Single-tube two-round real-time PCR was achieved in LightCycler capillaries by separating the first-round PCR mixture from the second-round PCR mixture by a layer of silicone oil placed in between for the duration of the first round of PCR. Thus the first round of PCR was exclusively performed with the first-round primers and reagents. Then, after the completion of the first-round PCR a brief centrifugation step forced the second-round reagents including the second-round primers to move underneath the silicone oil. Thus second-round reagents were united with first-round products and the second-round PCR was performed (Fig. 1). As the capillaries remained closed during the entire procedure, product carryover into samples analyzed in parallel was avoided between both rounds of PCR.
The feasibility of this method was initially demonstrated by using nested pairs of primers for the PCR-mediated detection of the MBR/JH chromosomal translocation t(14; 18) (q32;q21) in cells of the human B-lymphoma cell line DoHH2. As those cells carry this translocation, they were used as source for MBR/JH-specific DNA. The first-round and second-round PCR mixtures were prepared with equal volumes of 15 pL that were separated in the LightCycler capillary by 5 pL of silicone oil. Both PCR mixtures contained SYBR Green I as detecting fluorochrome. First-round PCR primers were used at about half the concentrations more than were used for the second-round primers. The second-round mixture was void of Taq polymerase and contained only primers and buffer. Capillaries were loaded with the first-round PCR mixture followed by the silicone oil. A brief centrifugation (735 xg for 5 sec) established the two separate phases with the silicone oil on top, onto which the second-round PCR mixture was layered (Fig. 1). The capillaries were closed, and the first and second PCR cycling programs were performed interrupted only by the centrifugation step after the first round of PCR. Product generation was recorded during both rounds of PCR, and after the completion of the second round of PCR melting curve analysis was performed to discriminate MBR/JH-derived products from primer dimers (Fig. 2). The single-tube two-round PCR detected the MBR/JH fusion gene from as low as 50 pg DoHH2 cell-derived DNA (Fig. 2A-D). This detection limit corresponded to about two to three cells per PCR. For comparison, one-round PCR using the first-round primers only detected the MBR/ JH fusion gene from 500 pg DoHH2 DNA. This corresponded to a detection limit of about 20 to 30 cells per PCR only. Thus, the two-round PCR was found to exhibit an approximately 10-fold increased sensitivity than the one-round PCR with this application.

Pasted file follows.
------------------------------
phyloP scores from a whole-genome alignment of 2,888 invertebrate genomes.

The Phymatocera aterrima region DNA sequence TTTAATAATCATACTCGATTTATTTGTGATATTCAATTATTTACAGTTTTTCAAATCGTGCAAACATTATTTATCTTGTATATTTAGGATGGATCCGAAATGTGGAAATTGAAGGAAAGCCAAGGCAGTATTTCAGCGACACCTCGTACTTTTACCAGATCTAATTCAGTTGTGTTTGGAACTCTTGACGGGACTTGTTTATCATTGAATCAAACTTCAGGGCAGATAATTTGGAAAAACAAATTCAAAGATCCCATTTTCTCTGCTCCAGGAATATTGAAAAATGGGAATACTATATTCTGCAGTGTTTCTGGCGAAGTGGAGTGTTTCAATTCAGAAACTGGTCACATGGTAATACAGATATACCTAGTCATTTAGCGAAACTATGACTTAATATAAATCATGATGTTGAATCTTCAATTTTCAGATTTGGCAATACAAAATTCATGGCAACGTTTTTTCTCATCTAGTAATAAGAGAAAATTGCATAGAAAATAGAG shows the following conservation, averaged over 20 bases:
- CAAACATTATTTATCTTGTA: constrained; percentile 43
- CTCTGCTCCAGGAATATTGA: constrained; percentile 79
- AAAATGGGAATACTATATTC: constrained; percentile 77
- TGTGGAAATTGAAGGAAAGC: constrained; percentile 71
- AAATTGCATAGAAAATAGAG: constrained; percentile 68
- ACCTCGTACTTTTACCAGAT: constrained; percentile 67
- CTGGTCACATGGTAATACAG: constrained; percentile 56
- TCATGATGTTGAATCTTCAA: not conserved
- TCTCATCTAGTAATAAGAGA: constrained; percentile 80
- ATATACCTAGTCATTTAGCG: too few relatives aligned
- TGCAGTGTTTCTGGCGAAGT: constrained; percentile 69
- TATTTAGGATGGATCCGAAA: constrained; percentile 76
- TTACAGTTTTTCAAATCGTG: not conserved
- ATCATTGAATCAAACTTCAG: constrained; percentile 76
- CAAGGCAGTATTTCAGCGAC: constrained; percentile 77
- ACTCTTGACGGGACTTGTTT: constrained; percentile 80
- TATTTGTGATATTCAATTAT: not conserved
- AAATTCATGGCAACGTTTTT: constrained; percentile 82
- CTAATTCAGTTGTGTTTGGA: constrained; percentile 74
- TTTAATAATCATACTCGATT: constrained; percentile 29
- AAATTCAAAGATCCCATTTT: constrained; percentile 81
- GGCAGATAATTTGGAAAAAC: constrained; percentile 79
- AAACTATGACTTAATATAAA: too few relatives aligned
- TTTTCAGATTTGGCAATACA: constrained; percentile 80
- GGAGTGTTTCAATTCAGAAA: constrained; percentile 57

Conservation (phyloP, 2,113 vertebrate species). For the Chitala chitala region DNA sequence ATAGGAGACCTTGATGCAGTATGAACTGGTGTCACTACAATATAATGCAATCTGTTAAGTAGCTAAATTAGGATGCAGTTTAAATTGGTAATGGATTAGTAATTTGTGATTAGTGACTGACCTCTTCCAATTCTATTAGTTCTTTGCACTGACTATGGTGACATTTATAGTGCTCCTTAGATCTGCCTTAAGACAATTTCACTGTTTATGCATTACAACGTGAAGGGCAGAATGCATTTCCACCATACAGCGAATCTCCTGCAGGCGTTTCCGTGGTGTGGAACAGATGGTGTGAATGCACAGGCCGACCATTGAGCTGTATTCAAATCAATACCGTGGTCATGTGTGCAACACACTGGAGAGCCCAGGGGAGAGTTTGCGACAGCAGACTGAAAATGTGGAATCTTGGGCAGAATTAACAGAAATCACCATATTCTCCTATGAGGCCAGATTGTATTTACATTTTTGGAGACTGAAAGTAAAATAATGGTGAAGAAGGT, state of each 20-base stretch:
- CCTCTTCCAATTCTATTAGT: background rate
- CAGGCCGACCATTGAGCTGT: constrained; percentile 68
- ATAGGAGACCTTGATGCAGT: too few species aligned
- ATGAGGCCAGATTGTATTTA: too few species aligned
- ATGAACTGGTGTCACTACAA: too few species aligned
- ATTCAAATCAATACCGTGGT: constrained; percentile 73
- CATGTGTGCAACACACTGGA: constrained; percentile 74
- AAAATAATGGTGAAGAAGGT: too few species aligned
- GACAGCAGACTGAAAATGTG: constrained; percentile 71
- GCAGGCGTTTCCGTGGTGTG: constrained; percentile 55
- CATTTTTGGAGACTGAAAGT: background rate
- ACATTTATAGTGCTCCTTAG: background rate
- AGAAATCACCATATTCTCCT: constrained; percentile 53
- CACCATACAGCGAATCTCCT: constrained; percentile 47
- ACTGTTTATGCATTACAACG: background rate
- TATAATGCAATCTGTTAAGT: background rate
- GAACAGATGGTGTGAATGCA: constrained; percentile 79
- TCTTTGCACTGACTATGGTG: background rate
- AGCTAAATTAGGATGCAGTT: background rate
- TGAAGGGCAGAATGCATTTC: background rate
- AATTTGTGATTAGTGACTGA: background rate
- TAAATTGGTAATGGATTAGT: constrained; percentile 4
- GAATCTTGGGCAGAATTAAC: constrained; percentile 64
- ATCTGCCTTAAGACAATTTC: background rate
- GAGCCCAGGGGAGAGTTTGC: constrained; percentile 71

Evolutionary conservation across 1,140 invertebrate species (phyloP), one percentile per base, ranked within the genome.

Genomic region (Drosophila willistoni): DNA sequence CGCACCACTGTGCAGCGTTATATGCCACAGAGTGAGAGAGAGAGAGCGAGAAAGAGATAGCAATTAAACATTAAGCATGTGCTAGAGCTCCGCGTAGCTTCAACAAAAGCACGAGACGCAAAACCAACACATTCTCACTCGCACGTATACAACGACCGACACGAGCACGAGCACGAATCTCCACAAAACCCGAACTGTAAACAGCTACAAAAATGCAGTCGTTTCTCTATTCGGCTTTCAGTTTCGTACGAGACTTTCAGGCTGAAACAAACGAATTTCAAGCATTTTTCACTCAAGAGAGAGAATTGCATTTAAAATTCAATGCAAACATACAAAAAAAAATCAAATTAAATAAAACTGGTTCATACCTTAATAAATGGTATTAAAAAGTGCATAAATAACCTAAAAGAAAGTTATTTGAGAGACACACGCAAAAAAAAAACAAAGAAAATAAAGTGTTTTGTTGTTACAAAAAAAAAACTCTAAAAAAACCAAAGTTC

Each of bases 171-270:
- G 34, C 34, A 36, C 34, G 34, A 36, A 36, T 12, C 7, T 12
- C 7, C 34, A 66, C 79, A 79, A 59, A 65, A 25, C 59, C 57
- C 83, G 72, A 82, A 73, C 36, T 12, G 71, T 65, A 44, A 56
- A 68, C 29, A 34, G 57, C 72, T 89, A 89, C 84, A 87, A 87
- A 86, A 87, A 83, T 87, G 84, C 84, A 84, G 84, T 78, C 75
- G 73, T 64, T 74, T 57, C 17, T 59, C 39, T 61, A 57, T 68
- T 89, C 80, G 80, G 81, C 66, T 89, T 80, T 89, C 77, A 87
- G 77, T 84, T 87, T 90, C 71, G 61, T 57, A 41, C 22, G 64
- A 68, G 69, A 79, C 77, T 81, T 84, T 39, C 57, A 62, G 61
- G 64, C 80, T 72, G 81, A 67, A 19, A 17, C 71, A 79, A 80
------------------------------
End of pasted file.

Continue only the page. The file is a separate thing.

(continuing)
As mentioned above, the described principle of singletube two-round real-time PCR relates to the physical separation of the first-round PCR mixture from the second-round reagents during the first round of PCR. To test whether the 5 pL of silicone oil sufficed for the effective separation of both reaction mixtures, mock single-tube two-round real-time PCRs were performed with first-round mixtures, prepared without primers. Instead, the primers were placed on top of the oil layer. After completion of the mock first round of temperature cycling, centrifugation was performed and the second round of temperature cycling was carried out. Thus, in repeated experiments amplification products were obtained only in the second round of temperature cycling, and not during the first round (Fig. 3).
Furthermore, when first- and second-round reaction mixtures are unified after the completion of first-round PCR, both mixtures should mix up to homogeneity. In order to accomplish this, both mixtures were prepared to equal volumes. However, mixing experiments with bromphenol blue as indicator dye in the second-round mixture revealed that homogeneity of both mixtures was not obtained immediately after centrifugation. Instead, the centrifugation forced the upper liquid phase to move underneath the first-round mixture. When the temperature
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The use of dumbbells gives you a much more comprehensive strengthening effect because the workout engages your stabilizer muscles, in addition to the muscle you may be pin-pointing. Without all of the belts and artificial stabilizers of a machine, you also engage your core muscles, which are your body's natural stabilizers.